Under construction at 60 Mystique Way, on one of the lots Miller leases, is an 11,300-square-foot greenhouse scheduled to be complete June 15.

Just beyond that at 70 Mystique Way is a 4,000-square-foot greenhouse also on a lot leased by Miller, scheduled to open June 1.

At his two greenhouses, he anticipates eventually having 25 to 30 employees and another 10 to 15 contractors on a trim crew.

“By the end of this year, I’d like to have another 13,000 to 26,000 square feet of greenhouse there, as well as an additional (4,000-square-foot) extraction facility,” Miller said.


All of the greenhouses will start out being used by already-lined-up medical marijuana caregivers growing under the state’s existing rules, which limit the number of clients they can have and plants they can grow, and then transition to growing for recreational use once state rules are in place for that, which could come as soon as the end of 2019.

By the end of this year, Miller also hopes to have things shaping up across the street.

Last month, he bought 11 acres at 1315 Minot Ave. with plans to build out a strip mall. He envisions an anchor store occupied by a high-end adult-use cannabis dispensary, a coffee shop, additional retail space and, ideally, a state marijuana testing lab, if he can find the right group to move in and city regulations allow it.

Miller said he likes the vibe on that end of town set by businesses like Mac’s Grill and Side By Each Brewing Co., and the traffic coming in from western Maine.

“To be completely candid, for me, that’s the money route,” he said. “Everybody coming into Auburn from that direction has a higher income, the real estate value is more. To me that’s a more expensive place to be in town.”

Building materials and mounds of excavated dirt highlight the magnitude of this project. Sun Journal photo by Russ Dillingham



Auburn’s Cousens said that at least starting out, the still-to-be-named business park won’t be the largest cultivation spot in town; Wellness Connection of Maine and the former Cascade Auburn Fiber both have more square feet.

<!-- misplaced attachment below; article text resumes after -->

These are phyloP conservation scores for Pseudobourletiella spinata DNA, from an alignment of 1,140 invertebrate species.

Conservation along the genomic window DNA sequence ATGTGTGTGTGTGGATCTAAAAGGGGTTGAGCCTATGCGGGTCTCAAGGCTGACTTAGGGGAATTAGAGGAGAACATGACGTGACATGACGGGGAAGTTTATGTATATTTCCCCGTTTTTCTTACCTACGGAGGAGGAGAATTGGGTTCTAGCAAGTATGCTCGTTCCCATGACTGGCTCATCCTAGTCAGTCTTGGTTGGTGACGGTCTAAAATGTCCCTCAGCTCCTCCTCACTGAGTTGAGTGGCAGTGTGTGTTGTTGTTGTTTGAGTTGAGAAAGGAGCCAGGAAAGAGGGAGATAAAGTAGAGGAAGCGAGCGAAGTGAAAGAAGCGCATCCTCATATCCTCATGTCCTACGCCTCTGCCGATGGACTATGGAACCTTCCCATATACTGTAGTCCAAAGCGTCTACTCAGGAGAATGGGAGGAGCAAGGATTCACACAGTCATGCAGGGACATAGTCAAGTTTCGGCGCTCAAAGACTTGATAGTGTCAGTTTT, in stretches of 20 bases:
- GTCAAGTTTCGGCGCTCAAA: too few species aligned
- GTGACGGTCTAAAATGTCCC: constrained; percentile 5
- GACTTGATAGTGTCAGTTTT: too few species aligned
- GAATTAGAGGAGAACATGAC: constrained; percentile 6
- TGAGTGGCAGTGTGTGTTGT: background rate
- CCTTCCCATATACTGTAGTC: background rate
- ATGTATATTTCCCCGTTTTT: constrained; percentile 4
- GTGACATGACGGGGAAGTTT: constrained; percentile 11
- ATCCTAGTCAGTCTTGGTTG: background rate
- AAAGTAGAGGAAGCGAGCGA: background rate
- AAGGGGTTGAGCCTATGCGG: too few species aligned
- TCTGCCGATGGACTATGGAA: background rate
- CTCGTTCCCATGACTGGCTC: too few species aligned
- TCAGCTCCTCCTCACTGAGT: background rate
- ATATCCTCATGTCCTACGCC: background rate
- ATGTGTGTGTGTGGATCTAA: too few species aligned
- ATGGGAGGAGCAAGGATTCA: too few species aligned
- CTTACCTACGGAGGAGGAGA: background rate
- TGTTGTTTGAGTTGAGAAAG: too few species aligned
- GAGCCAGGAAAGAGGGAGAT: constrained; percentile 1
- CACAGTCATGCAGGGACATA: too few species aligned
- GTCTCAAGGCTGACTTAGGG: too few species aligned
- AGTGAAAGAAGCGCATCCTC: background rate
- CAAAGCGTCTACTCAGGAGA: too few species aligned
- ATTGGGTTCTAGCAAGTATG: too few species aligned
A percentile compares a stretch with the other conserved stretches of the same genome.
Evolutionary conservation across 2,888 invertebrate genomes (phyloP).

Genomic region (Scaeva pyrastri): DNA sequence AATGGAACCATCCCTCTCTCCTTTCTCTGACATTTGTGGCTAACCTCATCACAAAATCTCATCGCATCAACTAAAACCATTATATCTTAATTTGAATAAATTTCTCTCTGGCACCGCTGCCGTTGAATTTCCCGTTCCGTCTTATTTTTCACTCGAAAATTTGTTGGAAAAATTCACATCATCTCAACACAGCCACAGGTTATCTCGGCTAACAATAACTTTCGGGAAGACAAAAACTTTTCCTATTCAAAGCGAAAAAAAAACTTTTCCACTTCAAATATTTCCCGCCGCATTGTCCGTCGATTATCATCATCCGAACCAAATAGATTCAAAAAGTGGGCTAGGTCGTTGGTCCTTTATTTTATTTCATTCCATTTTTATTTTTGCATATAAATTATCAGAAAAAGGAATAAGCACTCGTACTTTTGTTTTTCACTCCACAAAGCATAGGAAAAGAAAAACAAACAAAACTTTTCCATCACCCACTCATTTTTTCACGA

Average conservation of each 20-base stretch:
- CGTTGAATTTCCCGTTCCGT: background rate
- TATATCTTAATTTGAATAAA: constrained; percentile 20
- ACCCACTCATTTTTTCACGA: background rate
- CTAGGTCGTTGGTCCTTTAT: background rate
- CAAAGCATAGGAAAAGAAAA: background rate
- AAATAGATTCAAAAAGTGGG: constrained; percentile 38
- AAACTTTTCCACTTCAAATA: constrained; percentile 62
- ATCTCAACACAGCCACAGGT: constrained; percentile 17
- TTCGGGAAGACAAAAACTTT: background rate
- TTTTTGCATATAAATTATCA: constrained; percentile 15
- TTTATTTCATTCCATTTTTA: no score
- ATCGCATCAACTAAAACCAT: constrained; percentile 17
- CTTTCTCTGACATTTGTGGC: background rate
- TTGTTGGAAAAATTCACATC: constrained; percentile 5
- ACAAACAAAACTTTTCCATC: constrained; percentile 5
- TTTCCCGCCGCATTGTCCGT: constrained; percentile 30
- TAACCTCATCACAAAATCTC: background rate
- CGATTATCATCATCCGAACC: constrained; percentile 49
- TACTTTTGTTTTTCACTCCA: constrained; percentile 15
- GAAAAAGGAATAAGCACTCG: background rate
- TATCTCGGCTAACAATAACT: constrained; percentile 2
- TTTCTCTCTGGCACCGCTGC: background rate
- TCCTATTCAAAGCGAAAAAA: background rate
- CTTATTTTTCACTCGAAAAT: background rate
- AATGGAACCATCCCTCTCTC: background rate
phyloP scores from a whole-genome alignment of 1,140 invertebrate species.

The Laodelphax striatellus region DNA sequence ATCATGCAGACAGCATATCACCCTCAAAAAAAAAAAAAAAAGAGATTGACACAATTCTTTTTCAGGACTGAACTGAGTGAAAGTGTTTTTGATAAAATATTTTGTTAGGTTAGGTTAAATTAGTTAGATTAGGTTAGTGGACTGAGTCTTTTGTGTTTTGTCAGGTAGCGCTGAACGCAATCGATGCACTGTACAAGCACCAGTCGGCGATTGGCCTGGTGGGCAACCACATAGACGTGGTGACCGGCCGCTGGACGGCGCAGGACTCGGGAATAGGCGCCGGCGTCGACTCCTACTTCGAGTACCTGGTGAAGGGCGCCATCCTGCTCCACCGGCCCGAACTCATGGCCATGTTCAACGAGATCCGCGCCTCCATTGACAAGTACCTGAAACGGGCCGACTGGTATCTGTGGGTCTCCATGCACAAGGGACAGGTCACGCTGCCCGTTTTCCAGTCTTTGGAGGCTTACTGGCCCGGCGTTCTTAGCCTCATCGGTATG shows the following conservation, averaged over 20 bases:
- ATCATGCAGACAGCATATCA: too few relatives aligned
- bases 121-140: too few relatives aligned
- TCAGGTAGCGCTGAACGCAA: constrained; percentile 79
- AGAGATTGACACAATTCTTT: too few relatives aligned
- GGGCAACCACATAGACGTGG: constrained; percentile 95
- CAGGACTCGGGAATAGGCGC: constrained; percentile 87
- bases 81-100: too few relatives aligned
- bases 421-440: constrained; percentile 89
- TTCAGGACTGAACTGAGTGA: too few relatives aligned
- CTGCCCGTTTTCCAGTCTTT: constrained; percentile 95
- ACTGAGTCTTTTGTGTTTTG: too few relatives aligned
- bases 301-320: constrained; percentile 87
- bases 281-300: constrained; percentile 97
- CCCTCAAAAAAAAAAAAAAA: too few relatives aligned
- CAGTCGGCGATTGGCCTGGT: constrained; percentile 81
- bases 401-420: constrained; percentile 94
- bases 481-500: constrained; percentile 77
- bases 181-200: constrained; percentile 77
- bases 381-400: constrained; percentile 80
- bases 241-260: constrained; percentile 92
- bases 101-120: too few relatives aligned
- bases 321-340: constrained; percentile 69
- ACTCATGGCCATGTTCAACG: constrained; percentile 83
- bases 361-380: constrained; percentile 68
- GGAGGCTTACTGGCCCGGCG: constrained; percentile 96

Miller anticipates Mystique Way will build more greenhouses as demand increases under recreational-use rules.

David Heidrich, spokesman for the state’s Office of Marijuana Policy, said this week he’s hoping the group contracted to write recreational rules finishes that effort by the end of April and has the proposal in front of the Legislature before it adjourns in June. He’d like to see the state licensing recreational retailers and growers by December.

Miller praised Auburn officials as having been “super, super supportive. Some towns have not.”

He’s hoping people here are comfortable with the development. Aware that behind his planned strip mall will be more land for greenhouses, if desired, Miller said he’s not eager to go there yet. “I still love Maine. I don’t want to bastardize everything with cannabis,” he said, adding that he wants to keep the greenhouses on Mystique Way visually innocuous.

The sign marking where the development is. Sun Journal photo by Russ Dillingham

“Where if you took a wrong turn with your kids, you could do a turnaround here and you’re not freaked out about it,” he said.


Once it’s launched for adult use, he hopes to have his local pastor out to bless the property.

Miller said all but one of his business partners are Maine-based, and that one is a good friend in Florida. They’ve taken out no loans so far for the project.

He’s pursuing plans for a second dispensary, in the former Southgate Restaurant near Bath Iron Works in Bath, and said projections show that with two dispensaries, two extraction facilities and 50,000 square feet of greenhouse space, “the gross between all of that exceeds $100 million over a five-year period.”

“My goal is to be the largest cannabis company in the state of Maine,” he said.

Miller recently talked big picture with a member of a private equity group in Portland.

“He’s like, ‘Man, you truly are going to be Maine’s king (of) cannabis,'” said Miller. “I’m like, ‘I’m going to be, and I’m going to probably steal that name as we get going.'”

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A proposed site plan from last fall for 32 acres off Minot Avenue where developers are building cannabis cultivation greenhouses